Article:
well, either you can pick up an open source project on the side, extract some code samples to provide on request, or shrug and go for the job on the strength of your interview. Since i'd be giving you a coding task to do as part of the interview having easily accessible code samples will only make it more likely you'll be called for an interview.

    @cheong said:

    How about a project that involves a dozen members from multiple countries of multiple continents but in closed source?

    See my response to @Groaner



  • @ScholRLEA said:

    knowing how to spell the word 'pointer' would get you dropped as overqualified.

    🤣


  • area_pol

    @accalia
    Do you think the actual code is so important?
    If I were to evaluate a project or its author, I would much more prefer to see a demo, screenshots, overview of features, example usage, example outputs etc.
    The code has low information density and looking at a few files does not tell much about the project's design.

    But I never hired anyone, so my ideas may be poorly informed.


  • SockDev

    @Adynathos I think the thing with code samples is not so much the function but the style; function lengths, variable names, whitespacing, stuff like that.


  • SockDev

    @Adynathos said:

    @accalia
    Do you think the actual code is so important?

    The code isn't as important as the level of effort the code shows.

    Having your code on github shows you put the effort into learning a VCS.

    Interacting with other developers, either by collaborating with them on a project or by submitting patches and pull requests shows that you are willing to work with others.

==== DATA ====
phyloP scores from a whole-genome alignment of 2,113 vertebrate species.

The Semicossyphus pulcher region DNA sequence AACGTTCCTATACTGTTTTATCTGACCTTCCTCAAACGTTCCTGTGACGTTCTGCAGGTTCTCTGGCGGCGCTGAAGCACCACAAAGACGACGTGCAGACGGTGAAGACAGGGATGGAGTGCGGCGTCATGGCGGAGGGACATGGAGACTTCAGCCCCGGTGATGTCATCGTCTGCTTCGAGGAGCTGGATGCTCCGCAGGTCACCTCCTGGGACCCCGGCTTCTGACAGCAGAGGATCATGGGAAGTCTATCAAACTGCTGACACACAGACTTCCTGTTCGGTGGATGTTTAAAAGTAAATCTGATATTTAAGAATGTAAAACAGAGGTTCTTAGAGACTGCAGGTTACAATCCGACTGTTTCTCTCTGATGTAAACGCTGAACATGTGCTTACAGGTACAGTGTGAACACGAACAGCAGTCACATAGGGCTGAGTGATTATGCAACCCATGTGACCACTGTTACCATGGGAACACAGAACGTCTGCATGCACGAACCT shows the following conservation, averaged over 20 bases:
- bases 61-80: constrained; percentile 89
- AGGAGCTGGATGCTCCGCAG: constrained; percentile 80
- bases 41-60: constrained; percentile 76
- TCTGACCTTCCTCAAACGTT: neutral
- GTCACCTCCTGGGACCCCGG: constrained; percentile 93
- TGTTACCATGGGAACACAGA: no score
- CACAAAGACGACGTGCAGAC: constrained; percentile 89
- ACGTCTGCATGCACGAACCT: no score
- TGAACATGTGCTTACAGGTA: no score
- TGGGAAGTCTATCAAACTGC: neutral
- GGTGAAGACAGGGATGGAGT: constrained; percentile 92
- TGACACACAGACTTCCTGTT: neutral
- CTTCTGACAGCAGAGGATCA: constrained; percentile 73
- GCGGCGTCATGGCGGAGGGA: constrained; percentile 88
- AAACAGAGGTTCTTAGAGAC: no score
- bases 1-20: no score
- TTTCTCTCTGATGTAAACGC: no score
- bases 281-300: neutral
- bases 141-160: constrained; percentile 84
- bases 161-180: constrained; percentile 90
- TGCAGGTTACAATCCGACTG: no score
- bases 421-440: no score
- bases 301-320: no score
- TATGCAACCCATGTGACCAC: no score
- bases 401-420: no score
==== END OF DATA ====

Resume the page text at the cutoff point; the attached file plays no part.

these are all things i can see from your github activity (and i can get the same sort of stuff from mercurial and tfs too if they're public)


  • area_pol

    @RaceProUK
    This has some info, but that kind of style is a function of the used language, library, IDE and context of the project: production-reliability-focused / hobby / research / prototyping. Also something that is easy to change

    @accalia said:

    Interacting with other developers

    Good point, I did not thing about that.


  • Discourse touched me in a no-no place

    @lucas1 said:

    If this stuff becomes accepted ... we would all be supplying free code / work for a job maybe.

    That's why one of my repos is (the beginnings of) a Minecraft mod. All the advantages @accalia[1] mentioned but not likely to be something that can be stolen. Plus, in this case, if the mod ever actually becomes useful I already don't intend to charge for it.

    [1] For some reason, that mention repeatedly tried to autocomplete to administrators, even backspacing back to the a. I had to delete it and start over to get 'acc' -> accalia.



  • That is fine, what I don't want to become the norm is that people expect a fucking github account and a "free" code to get an interview.

    Code getting stolen is like my last complaint.



  • @lucas1 I hate interviews that require a lot of effort too.

    Last time I was seeking work, I needed to interview for various companies. some of them required me to develop some sample program that would take hours of my time to do.

    Having to work for hours just for the chance of getting a job suck. I would be tempted to just leave next time this happens.